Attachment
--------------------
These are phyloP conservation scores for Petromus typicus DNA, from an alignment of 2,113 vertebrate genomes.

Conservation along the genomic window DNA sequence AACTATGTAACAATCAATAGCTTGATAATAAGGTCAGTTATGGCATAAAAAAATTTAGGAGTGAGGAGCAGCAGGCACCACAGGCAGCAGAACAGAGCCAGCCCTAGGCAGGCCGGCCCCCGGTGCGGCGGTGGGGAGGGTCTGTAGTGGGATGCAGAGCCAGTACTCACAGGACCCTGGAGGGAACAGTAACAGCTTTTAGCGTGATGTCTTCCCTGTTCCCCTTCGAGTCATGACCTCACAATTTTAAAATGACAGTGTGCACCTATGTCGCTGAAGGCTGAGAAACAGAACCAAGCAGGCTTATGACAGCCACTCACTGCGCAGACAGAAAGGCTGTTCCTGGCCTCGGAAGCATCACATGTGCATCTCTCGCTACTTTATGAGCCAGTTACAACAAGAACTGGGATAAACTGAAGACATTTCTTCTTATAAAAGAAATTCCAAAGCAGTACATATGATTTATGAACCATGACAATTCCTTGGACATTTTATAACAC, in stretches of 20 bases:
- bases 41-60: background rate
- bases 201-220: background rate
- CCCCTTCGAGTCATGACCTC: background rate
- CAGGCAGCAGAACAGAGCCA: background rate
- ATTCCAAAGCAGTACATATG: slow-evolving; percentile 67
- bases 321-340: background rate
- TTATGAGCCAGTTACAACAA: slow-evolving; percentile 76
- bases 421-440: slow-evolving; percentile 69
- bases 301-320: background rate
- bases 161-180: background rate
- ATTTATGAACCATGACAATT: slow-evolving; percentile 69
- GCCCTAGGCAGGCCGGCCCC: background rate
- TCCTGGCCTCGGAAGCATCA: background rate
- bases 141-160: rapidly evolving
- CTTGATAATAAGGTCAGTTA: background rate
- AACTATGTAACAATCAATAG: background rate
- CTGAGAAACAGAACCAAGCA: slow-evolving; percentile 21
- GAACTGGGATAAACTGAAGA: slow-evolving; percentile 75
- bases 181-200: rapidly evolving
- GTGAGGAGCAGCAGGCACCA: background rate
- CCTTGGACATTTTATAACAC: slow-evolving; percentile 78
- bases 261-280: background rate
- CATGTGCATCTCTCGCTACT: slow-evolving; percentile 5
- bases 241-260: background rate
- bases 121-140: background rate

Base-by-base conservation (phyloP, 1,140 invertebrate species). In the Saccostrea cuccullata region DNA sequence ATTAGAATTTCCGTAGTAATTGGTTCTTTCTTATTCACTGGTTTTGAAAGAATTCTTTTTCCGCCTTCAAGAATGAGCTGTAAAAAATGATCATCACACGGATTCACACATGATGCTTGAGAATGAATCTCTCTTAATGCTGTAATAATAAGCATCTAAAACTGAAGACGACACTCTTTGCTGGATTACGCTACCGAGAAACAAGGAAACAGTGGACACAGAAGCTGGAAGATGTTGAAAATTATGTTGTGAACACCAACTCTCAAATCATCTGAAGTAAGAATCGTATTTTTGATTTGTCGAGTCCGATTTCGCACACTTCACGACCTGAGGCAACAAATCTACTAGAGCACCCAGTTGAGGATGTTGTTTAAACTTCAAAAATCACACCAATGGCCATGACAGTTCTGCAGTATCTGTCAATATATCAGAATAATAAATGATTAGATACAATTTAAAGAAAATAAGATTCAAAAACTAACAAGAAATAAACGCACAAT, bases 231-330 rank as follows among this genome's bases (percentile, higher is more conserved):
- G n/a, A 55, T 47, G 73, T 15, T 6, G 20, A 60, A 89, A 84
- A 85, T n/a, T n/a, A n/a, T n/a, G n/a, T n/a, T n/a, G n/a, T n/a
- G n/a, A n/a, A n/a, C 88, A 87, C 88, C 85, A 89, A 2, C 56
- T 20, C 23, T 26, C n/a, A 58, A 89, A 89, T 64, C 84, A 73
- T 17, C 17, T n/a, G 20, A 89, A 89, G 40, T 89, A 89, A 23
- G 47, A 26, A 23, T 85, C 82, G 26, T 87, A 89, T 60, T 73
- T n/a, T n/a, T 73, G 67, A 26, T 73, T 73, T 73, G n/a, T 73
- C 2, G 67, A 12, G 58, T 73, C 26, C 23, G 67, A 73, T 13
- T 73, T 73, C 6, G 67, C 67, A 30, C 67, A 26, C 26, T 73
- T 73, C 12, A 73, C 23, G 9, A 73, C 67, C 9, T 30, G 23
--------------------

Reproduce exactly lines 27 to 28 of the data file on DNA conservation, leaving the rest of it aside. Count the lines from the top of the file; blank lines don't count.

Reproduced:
- bases 121-140: background rate

Base-by-base conservation (phyloP, 1,140 invertebrate species). In the Saccostrea cuccullata region DNA sequence ATTAGAATTTCCGTAGTAATTGGTTCTTTCTTATTCACTGGTTTTGAAAGAATTCTTTTTCCGCCTTCAAGAATGAGCTGTAAAAAATGATCATCACACGGATTCACACATGATGCTTGAGAATGAATCTCTCTTAATGCTGTAATAATAAGCATCTAAAACTGAAGACGACACTCTTTGCTGGATTACGCTACCGAGAAACAAGGAAACAGTGGACACAGAAGCTGGAAGATGTTGAAAATTATGTTGTGAACACCAACTCTCAAATCATCTGAAGTAAGAATCGTATTTTTGATTTGTCGAGTCCGATTTCGCACACTTCACGACCTGAGGCAACAAATCTACTAGAGCACCCAGTTGAGGATGTTGTTTAAACTTCAAAAATCACACCAATGGCCATGACAGTTCTGCAGTATCTGTCAATATATCAGAATAATAAATGATTAGATACAATTTAAAGAAAATAAGATTCAAAAACTAACAAGAAATAAACGCACAAT, bases 231-330 rank as follows among this genome's bases (percentile, higher is more conserved):